Microsoft’s Confusing Product Silo’ing
I am a big fan of the Microsoft Office suite. I immediately volunteered for Office 2010 beta 64-bit when it was released in 2009. I was a happy user. So happy I ignored the recent Microsoft’s email notices to move to the Office 2010 production release. That changed on Halloween night when Office posted a “trick or treat” message that my Office beta had expired. My company has a Microsoft partner subscription to new software like Office 2010, so I wasn’t concerned. However, being out of the office, I didn’t have the subscription activation keys…. so I decided to use a trial version of Office 2010 as a quick 30 day patch.
My experience was perplexing from a product technology point of view. The Office 2010 trial version download page promotes a 32-bit version. The 64-bit version is available on a non-obvious link called “advanced”. This amazes me as a technologist since PC CPUs transitioned to 64-bit processors 5 years (Intel) to 7 years (AMD) ago. Microsoft is still promoting 32-bit software over 64-bit software? Today, even a trial version of PC software should be 64-bit to focus software development on new features and performance. 32-bit software development should be a secondary effort for obsolete PCs that you do only as a favor to existing customers.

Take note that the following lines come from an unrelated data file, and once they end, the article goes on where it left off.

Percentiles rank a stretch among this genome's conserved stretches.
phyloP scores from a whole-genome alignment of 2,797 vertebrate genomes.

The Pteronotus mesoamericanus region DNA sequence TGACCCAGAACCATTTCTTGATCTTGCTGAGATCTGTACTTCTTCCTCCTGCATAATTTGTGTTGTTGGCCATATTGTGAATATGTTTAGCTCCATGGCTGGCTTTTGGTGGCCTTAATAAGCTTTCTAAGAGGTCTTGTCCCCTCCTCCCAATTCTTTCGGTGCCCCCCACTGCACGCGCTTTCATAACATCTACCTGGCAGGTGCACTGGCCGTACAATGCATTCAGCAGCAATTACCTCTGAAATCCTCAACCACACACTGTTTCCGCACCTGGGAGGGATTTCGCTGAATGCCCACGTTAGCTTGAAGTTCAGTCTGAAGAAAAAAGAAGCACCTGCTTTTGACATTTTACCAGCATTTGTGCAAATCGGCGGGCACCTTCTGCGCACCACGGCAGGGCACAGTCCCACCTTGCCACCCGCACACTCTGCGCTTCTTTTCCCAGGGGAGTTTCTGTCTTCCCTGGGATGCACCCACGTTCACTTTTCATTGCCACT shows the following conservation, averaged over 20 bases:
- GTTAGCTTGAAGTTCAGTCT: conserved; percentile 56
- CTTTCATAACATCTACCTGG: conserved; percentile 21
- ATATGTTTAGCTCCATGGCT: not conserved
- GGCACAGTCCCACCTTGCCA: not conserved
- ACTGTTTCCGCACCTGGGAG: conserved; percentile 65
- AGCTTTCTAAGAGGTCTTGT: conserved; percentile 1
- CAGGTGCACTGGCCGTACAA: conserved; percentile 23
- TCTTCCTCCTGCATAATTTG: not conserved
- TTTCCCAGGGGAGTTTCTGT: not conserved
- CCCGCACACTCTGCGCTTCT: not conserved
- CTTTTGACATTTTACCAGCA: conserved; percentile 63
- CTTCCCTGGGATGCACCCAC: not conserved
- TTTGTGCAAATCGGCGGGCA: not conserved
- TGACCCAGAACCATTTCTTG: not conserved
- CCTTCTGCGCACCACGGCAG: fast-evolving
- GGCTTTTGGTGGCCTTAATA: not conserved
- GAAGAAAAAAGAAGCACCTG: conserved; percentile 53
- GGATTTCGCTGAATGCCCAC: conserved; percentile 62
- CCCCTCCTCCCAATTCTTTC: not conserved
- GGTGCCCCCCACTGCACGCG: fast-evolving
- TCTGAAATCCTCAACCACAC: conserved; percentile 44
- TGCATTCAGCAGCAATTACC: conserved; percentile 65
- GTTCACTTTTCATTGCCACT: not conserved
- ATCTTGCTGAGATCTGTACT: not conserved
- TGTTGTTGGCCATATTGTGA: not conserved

My experience was also perplexing from a consumer point of view. Most software today comes in a basic version along with upgrades/options. All the features are installed and upgraded via simple one click/drag-and-drop icon automatic installation programs. This allows vendors an easy sell-up opportunity, e.g. “Enjoy advanced XYZ for only $30 more”. Microsoft seems to have adopted a different strategy. Microsoft has a silo product strategy with each version of Office separate from the others. To upgrade from my expired Office 2010 beta 64-bit to the Office trial version (Office Home & Business 2010 64-bit) was an hour long process. I had to uninstall Office 2010 beta via the Windows Control panel (10 – 15 minutes), reboot, download the Office trail version (15 minutes) and install (15 – 20 minutes). Two days later when I acquired the company software subscription I found that it covered an advanced version of Office 2010, Office Professional 2010. The company activation keys did not work with the Office trial version. There was no automatic upgrade method to Office Professional 2010. So once again, over an hour of uninstalling Office 2010, rebooting, downloading and installing.
Again, I’m a fan of the Microsoft Office 2010 suite. I’m a happy user. I just find it confusing that Microsoft is promoting any 32-bit software in a 64-bit world and discouraging upgrades by making them difficult and time consuming.